Sam* and I are both five minutes late to brunch. “Train trouble,” we say in unison.
We laugh as Sam, who prefer they/them pronouns, throws their arms around me, gushing, “It’s so nice to meet you!” I take a moment to drink Sam in. They have long burgundy curls, a flowing colorful skirt, a nose ring, a poly kinky genderqueer identity, and an infectious smile. I am instantly in awe.
There is a wait for brunch, so we settle into a coffee shop. Sam drinks an iced chai; they have too much natural energy for coffee.
“I’ll start telling my story now,” they begin. Their voice feels like warm butter; I lean in.
“I initially went to school for political science in DC, I wanted to be an activist, but college wasn’t for me. There were too many people who came from money and had connections; [while] I didn’t have a community. When I moved here four and a half years ago, I was getting out of what I would consider an abusive relationship. It was challenging, my parents had just cut me off financially [writer’s note: Sam still has a relationship with their mother, but she doesn’t know Sam’s profession], my partner was a mentally ill drug addict and I was also an addict. Also, I’m mentally ill and have chronic pain. I was constantly applying to jobs. In New York, you can only get hired as a barista with experience and I didn’t have any. I saw an ad on craigslist that said ‘Ladies, learn how to make money controlling men,’ and I was like, ‘I can do that!’”
And so Sam became a professional dominatrix in a dungeon, which was their first foray into a sex work community. “I would describe it as a f*cked up sorority,” they say with a chuckle.
Sam could support their life working only three days a week. “I have a niche. I always advertise as Jewish.” When Sam moved away from pro-dom work and into escorting and erotic massage (colloquially referred to as a happy endings massage — it’s a massage with an orgasm at the end), Hasidic Jewish men were their main clientele.
“I’ve moved away from that, though, I’ve really curated my clientele, because I can. I’ve been independent now for two years. I work really hard; this is the only way I make my living. It’s good money, I can afford a nice apartment in a nice neighborhood, I can afford to travel, and I can fully support myself. Sex work has really empowered me to work despite illness. Working made me regain my sense of self and was one of the elements that helped me get sober.”
Sam is first and foremost, a business owner. They work on advertising and client reach out for more time than they spend with actual clients. They never see more than two in a day. They always have a phone call first. They have a specific routine for after each client. They’ve got their business down to a science and they’re good at it.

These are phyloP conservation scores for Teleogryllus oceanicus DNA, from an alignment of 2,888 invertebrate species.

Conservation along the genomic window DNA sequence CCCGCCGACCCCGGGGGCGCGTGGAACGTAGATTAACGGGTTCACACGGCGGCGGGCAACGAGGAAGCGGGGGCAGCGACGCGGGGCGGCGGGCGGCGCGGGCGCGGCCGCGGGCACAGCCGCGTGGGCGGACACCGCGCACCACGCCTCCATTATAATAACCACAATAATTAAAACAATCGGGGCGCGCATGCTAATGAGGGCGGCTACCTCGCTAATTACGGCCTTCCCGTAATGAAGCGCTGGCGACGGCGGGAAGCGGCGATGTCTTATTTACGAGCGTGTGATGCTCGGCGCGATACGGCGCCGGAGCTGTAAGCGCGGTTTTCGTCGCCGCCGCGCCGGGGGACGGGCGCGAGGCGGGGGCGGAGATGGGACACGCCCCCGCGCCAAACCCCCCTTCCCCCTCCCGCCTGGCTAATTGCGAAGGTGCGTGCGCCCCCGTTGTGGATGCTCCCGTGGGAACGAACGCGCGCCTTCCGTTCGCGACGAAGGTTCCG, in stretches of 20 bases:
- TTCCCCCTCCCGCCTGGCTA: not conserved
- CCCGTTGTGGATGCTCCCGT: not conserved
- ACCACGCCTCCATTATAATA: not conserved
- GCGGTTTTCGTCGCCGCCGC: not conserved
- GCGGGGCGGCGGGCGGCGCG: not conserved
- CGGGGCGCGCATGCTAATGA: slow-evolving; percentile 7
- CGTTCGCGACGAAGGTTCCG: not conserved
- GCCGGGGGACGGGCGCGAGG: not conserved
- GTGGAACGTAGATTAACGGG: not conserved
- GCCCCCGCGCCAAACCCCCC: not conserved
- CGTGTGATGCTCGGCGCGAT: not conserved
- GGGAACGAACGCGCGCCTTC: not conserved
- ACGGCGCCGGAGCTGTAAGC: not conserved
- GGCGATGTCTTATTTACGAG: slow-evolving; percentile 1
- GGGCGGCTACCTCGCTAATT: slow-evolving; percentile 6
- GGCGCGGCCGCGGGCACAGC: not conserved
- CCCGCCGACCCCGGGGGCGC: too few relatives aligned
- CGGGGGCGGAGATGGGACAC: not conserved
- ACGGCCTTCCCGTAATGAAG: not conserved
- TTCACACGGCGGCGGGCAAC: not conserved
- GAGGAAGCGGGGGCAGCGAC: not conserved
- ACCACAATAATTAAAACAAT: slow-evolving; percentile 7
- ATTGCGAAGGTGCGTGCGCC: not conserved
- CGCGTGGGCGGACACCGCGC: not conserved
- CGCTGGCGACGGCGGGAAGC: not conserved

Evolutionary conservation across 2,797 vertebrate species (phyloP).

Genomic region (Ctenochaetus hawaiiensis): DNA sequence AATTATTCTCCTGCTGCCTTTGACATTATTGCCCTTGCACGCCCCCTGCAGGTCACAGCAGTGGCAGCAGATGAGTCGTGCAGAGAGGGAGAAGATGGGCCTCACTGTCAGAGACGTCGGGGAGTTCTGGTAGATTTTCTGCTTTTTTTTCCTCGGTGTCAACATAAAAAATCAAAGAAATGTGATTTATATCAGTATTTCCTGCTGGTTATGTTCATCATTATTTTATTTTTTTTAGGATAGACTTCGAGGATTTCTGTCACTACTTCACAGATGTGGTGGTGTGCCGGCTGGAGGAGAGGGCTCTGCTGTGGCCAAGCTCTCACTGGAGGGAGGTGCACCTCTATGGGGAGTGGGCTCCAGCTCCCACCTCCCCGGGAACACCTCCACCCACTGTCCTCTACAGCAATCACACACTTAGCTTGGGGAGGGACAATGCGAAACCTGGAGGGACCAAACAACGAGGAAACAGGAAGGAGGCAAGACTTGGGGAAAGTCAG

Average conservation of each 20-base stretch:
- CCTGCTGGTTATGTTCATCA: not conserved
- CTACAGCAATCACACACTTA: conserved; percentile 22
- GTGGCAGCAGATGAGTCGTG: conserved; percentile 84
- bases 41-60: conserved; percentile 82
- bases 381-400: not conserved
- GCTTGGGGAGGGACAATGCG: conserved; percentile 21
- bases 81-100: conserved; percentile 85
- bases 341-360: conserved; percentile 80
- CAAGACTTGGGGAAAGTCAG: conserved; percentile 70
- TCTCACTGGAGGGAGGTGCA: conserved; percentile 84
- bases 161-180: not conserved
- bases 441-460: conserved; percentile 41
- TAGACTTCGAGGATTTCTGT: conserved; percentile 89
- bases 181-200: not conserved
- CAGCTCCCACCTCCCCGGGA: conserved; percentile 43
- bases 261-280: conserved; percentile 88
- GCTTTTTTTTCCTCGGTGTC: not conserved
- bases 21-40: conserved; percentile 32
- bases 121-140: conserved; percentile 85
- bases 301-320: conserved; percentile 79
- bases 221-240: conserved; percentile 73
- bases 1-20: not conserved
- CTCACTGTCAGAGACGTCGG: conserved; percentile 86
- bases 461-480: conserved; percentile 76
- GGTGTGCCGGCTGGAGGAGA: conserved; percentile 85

Sam spends the next few hours regaling me with stories of their business, their life, their friends, and their lovers as we scarf down bacon and biscuits and gravy. What I learn is, as expected, Sam is just a person working for a living. They have good days and they have bad days. They plan on going back to school because they have more to do to make their mark on this world. They will stay in this job until they choose to leave. They’re going to India for a few months because they can. They’re, for the most part, happy.
We end our conversation talking about legalization.
“Obviously, yes, I’m pro-legalization,” they say, “but I tend to be more anarchistic in my political views. I’m not into having a lot of government control. I just want sex work to be legal and normalized so that sex workers can do whatever they want to. I don’t want any set rate, I don’t want people to have to register, but I do want requirements for testing for both providers and clients. And having the ability for sex workers to go to the police if they are assaulted or if somebody doesn’t pay. If it was legal, a client could just PayPal me for a session,” they explain.
“Right now it’s only in cash, it would be so much easier. I can’t put my money in the bank, I’m not on my lease, and I pay rent in cash. Although, sometimes I like taking sexy pictures of myself covered in cash. I can look at it and be like wow I work so hard!” Sam’s face brightens; they smile from ear to ear. “I find ways to make it fun, but it would certainly be more convenient if it was legal. I could take credits cards. And I care about decriminalization mostly for the safety of other sex workers, specifically street workers, trans, low income, and POC workers. I have a lot of privilege as a white attractive feminine presenting person, so it is important to me mostly for other less privileged people in my trade.”
When it’s time to say goodbye, Sam embraces me. We laugh at how hipster Williamsburg is and promise to keep in touch. They giggle as they wave and walk away, burgundy curls bouncing in the March breeze.
COVER IMAGE COURTESY OF SHUTTERSTOCK.
*Sam’s name and a few details have been changed for privacy.